By: Steve Smith
In the world of investing advice, the concept of reversion to the mean appears in many forms. It applies well to the ideas of buying low and selling high, by hoping to identify abnormal activity that will, theoretically, revert back to a normal pattern and can be part of an overall trading strategy or applied to specific metrics.
For option traders, it applies to the fact that implied volatility, which is key component to an options price, is a mean reverting statistic. A spike in implied volatility is usually a good opportunity to sell options at a premium.
Stock traders and investors may apply both valuation and technical measures, such as p/e ratios or relative strength index (RSI), to identify opportunities.
The Dogs of the Dow, in which one selects the 10 stocks with the highest dividend yield at the end of one year to own is one of the better known strategies that relies on reversion to the mean concept. The thinking behind this investing advice is companies have a natural, repeating cycle in which good performances are predicted by bad ones and the companies with a high yield have already have stock pricing in the bottom of the business cycle and shares should rebound.
An article from Econompic discusses the bigger picture of how capturing mean reversion can deliver better returns than momentum over longer time periods.
While the year to year performance seems random, this post will weigh the benefit of mean reversion (allocating to risk assets that have underperformed and stack low on the quilt) vs momentum (allocating to risk assets that have worked well and rank high on the quilt).
The chart below shows the same asset classes, but rather than rank the asset classes by calendar year performance, it ranks them by rolling five year returns as of the end of February for each year. I picked end of February simply because that was the last data point.
There is a lot of interesting information here. One of the more interesting aspects is how mean reversion AND momentum can be seen over various time frames.
Asset classes appear to be mean-reverting over longer periods (note the strong relative performance of US equities at the beginning of the 2000’s, the poor relative performance through the mid to late 2000’s, and the strong relative performance we are currently experiencing – while EM and international stocks were the opposite) and asset classes that have done well continue to do well (momentum) over shorter periods (note that if something did well the previous five years, it tended to stick around in the years to follow.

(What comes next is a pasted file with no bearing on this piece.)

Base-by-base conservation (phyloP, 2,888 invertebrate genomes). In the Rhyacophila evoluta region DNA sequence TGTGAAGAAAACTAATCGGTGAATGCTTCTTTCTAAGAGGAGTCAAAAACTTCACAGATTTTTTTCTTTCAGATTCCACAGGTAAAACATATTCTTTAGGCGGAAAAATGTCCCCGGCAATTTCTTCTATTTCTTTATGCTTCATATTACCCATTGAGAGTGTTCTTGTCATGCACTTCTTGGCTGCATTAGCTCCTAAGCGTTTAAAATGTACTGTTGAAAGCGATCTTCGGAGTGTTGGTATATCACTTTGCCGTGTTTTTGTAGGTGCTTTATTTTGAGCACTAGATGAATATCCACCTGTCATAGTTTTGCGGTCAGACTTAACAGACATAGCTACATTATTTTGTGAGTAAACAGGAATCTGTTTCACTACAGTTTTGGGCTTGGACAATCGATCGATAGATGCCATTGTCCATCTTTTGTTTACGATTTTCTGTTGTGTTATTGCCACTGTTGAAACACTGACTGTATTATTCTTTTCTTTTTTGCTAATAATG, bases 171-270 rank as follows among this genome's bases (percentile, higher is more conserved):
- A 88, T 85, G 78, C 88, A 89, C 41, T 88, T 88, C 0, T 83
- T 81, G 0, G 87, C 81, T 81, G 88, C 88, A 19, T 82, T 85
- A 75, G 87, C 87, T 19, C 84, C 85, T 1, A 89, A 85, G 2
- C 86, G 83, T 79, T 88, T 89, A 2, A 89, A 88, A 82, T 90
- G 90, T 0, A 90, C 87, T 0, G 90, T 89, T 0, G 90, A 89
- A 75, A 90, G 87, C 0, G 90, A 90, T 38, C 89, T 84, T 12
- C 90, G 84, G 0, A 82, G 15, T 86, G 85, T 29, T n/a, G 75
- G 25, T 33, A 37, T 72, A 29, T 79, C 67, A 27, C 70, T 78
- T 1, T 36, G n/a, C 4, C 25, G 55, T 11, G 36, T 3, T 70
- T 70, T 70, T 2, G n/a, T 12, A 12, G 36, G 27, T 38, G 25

The bottom line takeaway for investing advice is this: rather than having to allocate to an underperforming asset class over the past several years, simply wait for that underperforming / cheap asset class to start performing well.
While you may miss the exact turn, you may be able to capture the longer run success when the asset class starts working without having to deal with the pain that created the opportunity.
Steve Smith have been involved in all facets of the investment industry in a variety of roles ranging from speculator, educator, manager and advisor. This has taken him from the trading floors of Chicago to hedge funds on Wall Street to the world online. From 1987 to 1996, he served as a market maker at the Chicago Board of Options Exchange (CBOE) and Chicago Board of Trade (CBOT). From 1997 to 2007, he was a Senior Columnist and Managing Editor for TheStreet.com, handling their Option Alert and Short Report newsletters. The Option Alert was awarded the MIN “best business newsletter” in 2006. From 2009 to 2013, Smith was a Senior Columnist and Managing Editor for Minyanville’s OptionSmith newsletter, as well as a Risk Manager Consultant for New Vernon Capital LLC. Smith acted as an advisor to build models and option strategies to reduce portfolio exposure and enhance returns for the four main funds. Since 2015, he has worked for Adam Mesh Trading Group. There, he has managed Options360 and Earning 360, been co-leader of Option Academy, and contributed to The Option Specialist website.
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